As the UK’s second cheapest - and rapidly cheapening - low carbon power source solar PV might have been able to lessen the cost impact of excluding onshore wind from CfD rounds. However, by failing to run any Pot 1 CfD auctions, this mitigation is precluded, so the full additional cost implications will be realised.
This is compounded by the sudden reduction in FiT rates in 2015, which have led to an 83% reduction in average quarterly deployment of PV under the FiT in Q1-Q3 in 2016 compared to the same period in 2015 - according to the Solar Trade Association.
The decision not to run future Pot 1 CfD auctions means freezing the UK’s two cheapest low carbon power sources out of new energy investment and deployment.
This will have several negative consequences.
First, as discussed, it will increase the cost of the UK’s decarbonisation.
Second it will endanger crucial supply chains, skills and investment. 70% of spend on onshore wind over a turbine’s lifetime is in the UK. Thousands of jobs are supported - with the potential for strong growth. Skills needed to build on the huge success of renewables deployment in the UK over the last decade are at risk of being lost as pipelines dry up and jobs are lost - Endurance Wind UK’s closure is just one example. Investment is also being stymied: the unexpected early closure of the Renewables Obligation led more than half of major onshore wind lenders to say they would not lend in future. This trend will continue if the financial de-risking permitted for other technologies is not reinstated for wind. More broadly, the Office for National Statistics found that the UK’s clean energy sector shrank by 8.7% between 2014-15, in part due to policy changes affecting onshore wind and solar PV.
Third, it endangers public consent for the necessary transition to a low carbon economy. While public support for renewables remains very high (over 70% for onshore wind and over 80% for solar PV), concerns over the cost of energy have the potential to derail necessarily ambitious decarbonisation plans if ‘green taxes’ are identified as causal factors. Notwithstanding the undeniable long term cost and environmental benefits of investing in renewables, it would be prudent to honour the Government’s manifesto commitment to lowest cost transition in order to ensure public consent for action on climate change remains strong.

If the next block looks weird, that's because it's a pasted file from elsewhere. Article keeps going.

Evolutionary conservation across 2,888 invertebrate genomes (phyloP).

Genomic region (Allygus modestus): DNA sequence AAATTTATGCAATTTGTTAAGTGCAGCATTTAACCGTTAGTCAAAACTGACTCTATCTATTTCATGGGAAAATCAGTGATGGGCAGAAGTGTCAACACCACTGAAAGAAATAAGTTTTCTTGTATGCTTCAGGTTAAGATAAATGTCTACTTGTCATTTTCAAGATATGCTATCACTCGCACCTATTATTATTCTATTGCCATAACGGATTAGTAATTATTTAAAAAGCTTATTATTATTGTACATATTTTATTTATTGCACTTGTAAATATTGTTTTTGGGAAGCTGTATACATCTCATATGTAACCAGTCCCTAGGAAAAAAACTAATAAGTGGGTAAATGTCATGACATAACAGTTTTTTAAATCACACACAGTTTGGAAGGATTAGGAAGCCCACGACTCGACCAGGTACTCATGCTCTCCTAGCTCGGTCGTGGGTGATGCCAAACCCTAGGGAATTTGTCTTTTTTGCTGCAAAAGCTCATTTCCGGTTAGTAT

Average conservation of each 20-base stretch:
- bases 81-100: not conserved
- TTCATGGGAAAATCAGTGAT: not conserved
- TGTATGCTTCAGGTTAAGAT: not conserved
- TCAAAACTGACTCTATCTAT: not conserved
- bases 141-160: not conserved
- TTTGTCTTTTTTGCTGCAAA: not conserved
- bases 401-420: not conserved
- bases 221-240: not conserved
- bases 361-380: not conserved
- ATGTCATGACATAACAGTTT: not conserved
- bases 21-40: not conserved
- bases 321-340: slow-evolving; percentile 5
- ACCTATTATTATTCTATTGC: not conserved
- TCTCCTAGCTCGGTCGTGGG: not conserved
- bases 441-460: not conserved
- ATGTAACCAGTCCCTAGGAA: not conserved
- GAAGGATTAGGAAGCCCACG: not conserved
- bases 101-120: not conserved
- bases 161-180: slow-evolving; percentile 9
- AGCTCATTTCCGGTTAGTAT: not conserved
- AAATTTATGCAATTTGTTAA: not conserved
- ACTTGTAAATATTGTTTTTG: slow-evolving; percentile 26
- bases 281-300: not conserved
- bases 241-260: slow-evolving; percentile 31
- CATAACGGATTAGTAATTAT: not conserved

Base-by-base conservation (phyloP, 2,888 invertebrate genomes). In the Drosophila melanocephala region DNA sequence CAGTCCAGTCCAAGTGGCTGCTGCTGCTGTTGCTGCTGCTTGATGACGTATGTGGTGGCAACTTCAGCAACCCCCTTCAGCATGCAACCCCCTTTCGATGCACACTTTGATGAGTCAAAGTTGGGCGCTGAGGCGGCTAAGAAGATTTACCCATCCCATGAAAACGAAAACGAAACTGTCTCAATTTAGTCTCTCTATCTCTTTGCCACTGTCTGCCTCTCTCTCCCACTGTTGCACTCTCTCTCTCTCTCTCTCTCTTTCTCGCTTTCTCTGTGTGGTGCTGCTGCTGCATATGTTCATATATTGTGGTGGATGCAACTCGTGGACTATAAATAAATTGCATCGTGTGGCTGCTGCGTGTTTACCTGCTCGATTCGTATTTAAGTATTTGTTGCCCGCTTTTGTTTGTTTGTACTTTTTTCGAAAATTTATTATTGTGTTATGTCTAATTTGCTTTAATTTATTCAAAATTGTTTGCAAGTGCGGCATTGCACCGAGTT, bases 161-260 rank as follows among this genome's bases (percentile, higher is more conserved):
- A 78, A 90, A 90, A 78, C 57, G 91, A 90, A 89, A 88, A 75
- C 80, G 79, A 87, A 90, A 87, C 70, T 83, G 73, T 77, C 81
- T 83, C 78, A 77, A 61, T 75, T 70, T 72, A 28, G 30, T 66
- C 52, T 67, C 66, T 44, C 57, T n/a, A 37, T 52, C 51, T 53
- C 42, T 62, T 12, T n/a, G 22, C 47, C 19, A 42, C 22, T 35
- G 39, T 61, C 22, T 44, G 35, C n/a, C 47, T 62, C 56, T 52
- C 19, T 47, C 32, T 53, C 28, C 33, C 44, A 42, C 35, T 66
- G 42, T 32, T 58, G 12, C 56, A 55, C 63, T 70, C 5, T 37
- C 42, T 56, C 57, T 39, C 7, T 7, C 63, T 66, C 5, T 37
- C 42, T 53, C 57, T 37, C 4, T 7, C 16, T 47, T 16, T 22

Fourth - and most importantly - for all of the reasons above it risks endangering the UK’s ability to meet its global climate change obligations. Since the Paris Agreement in 2015 a new global consensus has emerged over the need to work together to prevent catastrophic climate change. In order to achieve this all countries need to up their ambition - the UK will struggle to do so by ignoring some of the best tools available to build the transition. Domestically the Committee on Climate Change identified the lack of support for onshore wind as a policy gap in its June 2016 progress report to Parliament on meeting the UK’s own carbon budgets.
In light of all these considerations we the undersigned call on the Government to ensure that the cheapest forms of low carbon power - onshore wind and solar PV - are not frozen out of the UK energy system, by reinstating a competitive financial support auction for future projects. Future Pot 1 CfD auctions can be amended, with a tapering cap on the administrative strike price, to ensure further cost reductions over time. By holding the strike price for onshore wind level with the cost of a new CCGT plant the Government can honour its manifesto commitment not to provide new subsidy to onshore wind.
Both onshore wind and solar PV deserve the ability to compete on a level playing field with other generation technologies. As things stand the Government is picking winners before the game's even been played.
We would welcome a meeting to discuss this further and look forward to hearing back from you at your earliest convenience.
When the government chose to freeze out cheap and clean onshore wind power from the future of the UK’s energy system, it launched a two pronged attack.
One was the removal of the financial support it deserves in order to compete fairly with other energy sources, like fossil fuel generators, which still receive public subsidy. We’ve done a lot of talking about that since we launched Blown Away in October.
But we’ve talked less about the other one: new planning barriers.
We know newspapers listen to their mailbags, so now is the time to let the Mail know people like it when they write positive news stories about onshore wind. Send the Mail on Sunday and email (and copy in the Daily Mail too) telling them you'd like to see more articles like the one from last week.
Make sure you mention that backyard wind turbines are only a small part of the story. Everyone benefits from lower bills if we build the cheapest form of new energy - onshore wind.
You can also mention other reasons you support onshore wind.
Send your letter to the Mail on Sunday: [email protected]
Make sure you copy in the Daily Mail: [email protected]